by Gabrielle Reyes Nuclear regulators in Japan recently revealed the radiation levels found inside the damaged reactor buildings at the Fukushima No. 1 nuclear plant are “exceedingly high” and worse than previously thought, the Asahi Shimbun reported Wednesday. “Radiation levels were estimated at 10 sieverts per hour, a lethal dose for anyone who spends even […]
It was not Covid, therefore the news went almost unnoticed: Japan will release over a million tons of radioactive water from the Fukushima nuclear power plant into the sea. The catastrophic incident in Fukushima was triggered by the Tsunami that struck the northeastern coast of Japan on March 11, 2011, submerging the power plant and […]
(Carley Cessalla) It’s been nearly nine years since the Fukushima Daiichi nuclear disaster, and the natural world has wasted no time in reclaiming its space.
(Phillip Schneider) The Japanese government is refusing to allow independent testing of contaminated water found in the nuclear power plant at Fukushima, which has been leaking ever since a tsunami and earthquake devastatingly hit the facility in March 2011.
Japan’s environment minister said on Tuesday that Tokyo Electric Power will soon run out of room to store the radioactive water from its destroyed Fukushima nuclear power plant, and they will now have to dump it into the Pacific Ocean.
Tokyo Electric (or Tepco) has collected more than 1 million tonnes of contaminated water from the cooling pipes used to keep fuel cores from melting since the plant was devastated by an earthquake and tsunami in 2011. Yoshiaki Harada, the minister, told a news briefing in Tokyo:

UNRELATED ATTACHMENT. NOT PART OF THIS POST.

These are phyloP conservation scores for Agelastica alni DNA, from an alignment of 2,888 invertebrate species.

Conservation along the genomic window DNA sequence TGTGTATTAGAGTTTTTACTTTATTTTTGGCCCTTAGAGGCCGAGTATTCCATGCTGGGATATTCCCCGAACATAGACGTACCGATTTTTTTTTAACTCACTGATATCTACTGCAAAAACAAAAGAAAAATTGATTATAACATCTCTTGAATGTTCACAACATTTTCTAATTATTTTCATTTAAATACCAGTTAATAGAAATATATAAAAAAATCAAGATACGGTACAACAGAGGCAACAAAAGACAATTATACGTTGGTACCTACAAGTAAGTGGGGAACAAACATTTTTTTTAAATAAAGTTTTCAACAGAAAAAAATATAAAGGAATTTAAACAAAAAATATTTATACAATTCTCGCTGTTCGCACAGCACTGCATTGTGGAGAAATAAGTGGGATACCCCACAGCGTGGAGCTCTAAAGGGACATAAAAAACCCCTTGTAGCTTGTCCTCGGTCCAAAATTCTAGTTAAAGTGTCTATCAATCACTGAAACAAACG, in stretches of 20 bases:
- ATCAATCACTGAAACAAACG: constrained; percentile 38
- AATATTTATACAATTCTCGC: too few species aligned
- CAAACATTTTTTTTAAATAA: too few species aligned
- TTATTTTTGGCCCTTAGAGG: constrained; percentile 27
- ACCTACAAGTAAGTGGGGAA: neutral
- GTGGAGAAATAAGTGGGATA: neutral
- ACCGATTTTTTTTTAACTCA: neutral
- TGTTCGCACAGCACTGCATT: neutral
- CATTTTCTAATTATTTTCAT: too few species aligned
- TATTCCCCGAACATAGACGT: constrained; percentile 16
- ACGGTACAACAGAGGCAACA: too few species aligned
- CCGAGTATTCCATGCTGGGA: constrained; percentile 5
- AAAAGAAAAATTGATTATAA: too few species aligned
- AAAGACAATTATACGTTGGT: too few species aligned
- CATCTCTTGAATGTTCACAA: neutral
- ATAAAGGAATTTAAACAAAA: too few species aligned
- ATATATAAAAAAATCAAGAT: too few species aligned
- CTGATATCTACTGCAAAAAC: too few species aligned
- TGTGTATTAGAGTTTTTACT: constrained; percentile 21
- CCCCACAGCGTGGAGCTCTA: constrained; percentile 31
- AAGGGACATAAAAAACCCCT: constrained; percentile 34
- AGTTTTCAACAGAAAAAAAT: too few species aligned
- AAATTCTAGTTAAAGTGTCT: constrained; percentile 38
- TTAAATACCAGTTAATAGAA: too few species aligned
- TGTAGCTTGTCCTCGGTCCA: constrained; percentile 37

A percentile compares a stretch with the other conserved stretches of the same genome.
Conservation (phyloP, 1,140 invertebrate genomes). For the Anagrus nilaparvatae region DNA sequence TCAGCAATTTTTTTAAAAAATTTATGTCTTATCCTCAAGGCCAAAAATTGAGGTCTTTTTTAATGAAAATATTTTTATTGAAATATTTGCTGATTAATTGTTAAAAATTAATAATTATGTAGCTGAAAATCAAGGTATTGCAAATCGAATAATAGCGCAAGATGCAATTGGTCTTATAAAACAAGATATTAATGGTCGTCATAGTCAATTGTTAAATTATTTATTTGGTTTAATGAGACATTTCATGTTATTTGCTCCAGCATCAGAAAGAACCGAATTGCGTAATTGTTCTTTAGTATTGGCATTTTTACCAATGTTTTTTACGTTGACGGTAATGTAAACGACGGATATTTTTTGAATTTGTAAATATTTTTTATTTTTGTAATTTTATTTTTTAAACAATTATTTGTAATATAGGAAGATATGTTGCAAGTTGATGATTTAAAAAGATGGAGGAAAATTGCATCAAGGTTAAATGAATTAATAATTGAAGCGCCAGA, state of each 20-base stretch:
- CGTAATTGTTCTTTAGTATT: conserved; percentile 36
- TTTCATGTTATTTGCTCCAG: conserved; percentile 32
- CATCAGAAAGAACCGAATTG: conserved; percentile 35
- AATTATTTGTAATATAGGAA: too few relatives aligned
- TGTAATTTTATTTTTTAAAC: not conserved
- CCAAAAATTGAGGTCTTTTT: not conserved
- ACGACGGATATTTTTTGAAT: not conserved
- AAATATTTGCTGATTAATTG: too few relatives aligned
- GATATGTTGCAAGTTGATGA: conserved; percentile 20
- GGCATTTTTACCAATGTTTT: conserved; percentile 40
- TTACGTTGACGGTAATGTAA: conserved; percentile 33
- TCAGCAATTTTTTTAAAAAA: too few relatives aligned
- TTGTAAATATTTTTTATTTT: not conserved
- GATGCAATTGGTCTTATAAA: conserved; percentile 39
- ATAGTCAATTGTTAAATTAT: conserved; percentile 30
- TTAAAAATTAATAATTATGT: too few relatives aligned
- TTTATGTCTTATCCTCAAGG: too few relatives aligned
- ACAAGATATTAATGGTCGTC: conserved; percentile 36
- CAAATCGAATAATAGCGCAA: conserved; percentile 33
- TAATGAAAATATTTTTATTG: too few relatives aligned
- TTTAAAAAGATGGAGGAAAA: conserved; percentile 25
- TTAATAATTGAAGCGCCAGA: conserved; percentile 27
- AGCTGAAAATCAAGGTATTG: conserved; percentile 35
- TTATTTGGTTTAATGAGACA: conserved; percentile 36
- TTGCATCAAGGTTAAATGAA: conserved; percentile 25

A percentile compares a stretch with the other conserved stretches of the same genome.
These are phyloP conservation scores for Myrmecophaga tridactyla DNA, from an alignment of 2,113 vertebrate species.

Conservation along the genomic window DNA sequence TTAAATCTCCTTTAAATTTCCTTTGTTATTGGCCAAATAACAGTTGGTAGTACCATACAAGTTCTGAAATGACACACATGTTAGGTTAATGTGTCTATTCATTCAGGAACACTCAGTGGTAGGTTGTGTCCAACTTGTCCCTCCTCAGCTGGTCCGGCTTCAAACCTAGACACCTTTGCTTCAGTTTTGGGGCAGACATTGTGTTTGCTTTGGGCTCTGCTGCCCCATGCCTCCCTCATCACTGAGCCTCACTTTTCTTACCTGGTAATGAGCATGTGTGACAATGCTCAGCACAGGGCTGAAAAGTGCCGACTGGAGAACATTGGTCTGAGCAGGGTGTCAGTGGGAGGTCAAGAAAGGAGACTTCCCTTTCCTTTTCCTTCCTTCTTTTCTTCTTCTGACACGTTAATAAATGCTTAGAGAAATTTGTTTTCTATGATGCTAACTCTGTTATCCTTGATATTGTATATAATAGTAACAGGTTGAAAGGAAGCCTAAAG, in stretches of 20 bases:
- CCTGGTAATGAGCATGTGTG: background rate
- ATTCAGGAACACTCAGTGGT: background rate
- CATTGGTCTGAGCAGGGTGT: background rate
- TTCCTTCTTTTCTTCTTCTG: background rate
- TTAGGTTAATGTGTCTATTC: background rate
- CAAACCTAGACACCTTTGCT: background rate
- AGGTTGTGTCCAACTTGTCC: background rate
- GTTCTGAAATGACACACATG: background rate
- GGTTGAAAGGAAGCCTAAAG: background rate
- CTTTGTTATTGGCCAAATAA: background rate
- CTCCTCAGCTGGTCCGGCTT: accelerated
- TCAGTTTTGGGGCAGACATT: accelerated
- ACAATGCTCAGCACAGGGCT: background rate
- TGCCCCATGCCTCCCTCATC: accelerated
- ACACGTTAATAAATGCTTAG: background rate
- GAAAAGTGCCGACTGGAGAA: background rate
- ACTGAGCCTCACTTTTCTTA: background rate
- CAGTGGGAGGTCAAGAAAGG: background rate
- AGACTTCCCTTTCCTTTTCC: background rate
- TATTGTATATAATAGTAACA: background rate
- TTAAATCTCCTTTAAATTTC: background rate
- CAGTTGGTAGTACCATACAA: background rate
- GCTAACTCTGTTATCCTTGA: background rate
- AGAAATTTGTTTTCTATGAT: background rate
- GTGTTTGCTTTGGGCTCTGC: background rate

“The only option will be to drain it into the sea and dilute it. The whole of the government will discuss this, but I would like to offer my simple opinion.”1
Despite humanity’s increasing levels of intelligence, if you were an extraterrestrial looking down on our planet, you may conclude that we are one of the dumbest species in the universe.
We have so much potential, yet we cling to our archaic ways that destroy our planet and do not operate in harmony with this planet and all life on it.
Energy generation is one of many great examples – we don’t have to use nuclear power, oil, or any other Earth-disrupting method to meet our energy goals and needs. There are a number of ways we can generate energy without harming our planet, and they were discovered decades ago.
This reveals a very important point about humanity and where we are at today. The issue is not finding and discovering solutions to our problems, because the solutions already exist. The issue is acknowledging and identifying what prevents us from implementing these solutions.
This stuff is everywhere and it’s simply impossible to avoid toxins altogether. Which is an issue because toxins are the reason why medical professionals have such a difficult time treating disease nowadays.
So what can you do in this seemingly unwinnable battle?
You ultimately have two options: become a victim and let them wreak havoc on your health OR you can take action and protect yourself.
by Ethan Huff
Though the amount of radiation in the water far exceeds legally-permitted levels, according to the plant’s operator and documents reviewed by the U.K.’s Telegraph, there’s apparently no other place to put it at the site, which is on the verge of seeing its storage capacity completely maxed out.
Reports indicate that approximately 1.09 million tons of contaminated water currently being stored inside 900 tanks at Fukushima will soon be drained in the Pacific in order to make more space for new water, a move that’s sparking outrage among local residents and a number of environmental organizations that worry about what the vast contamination will do to the world’s largest body of water.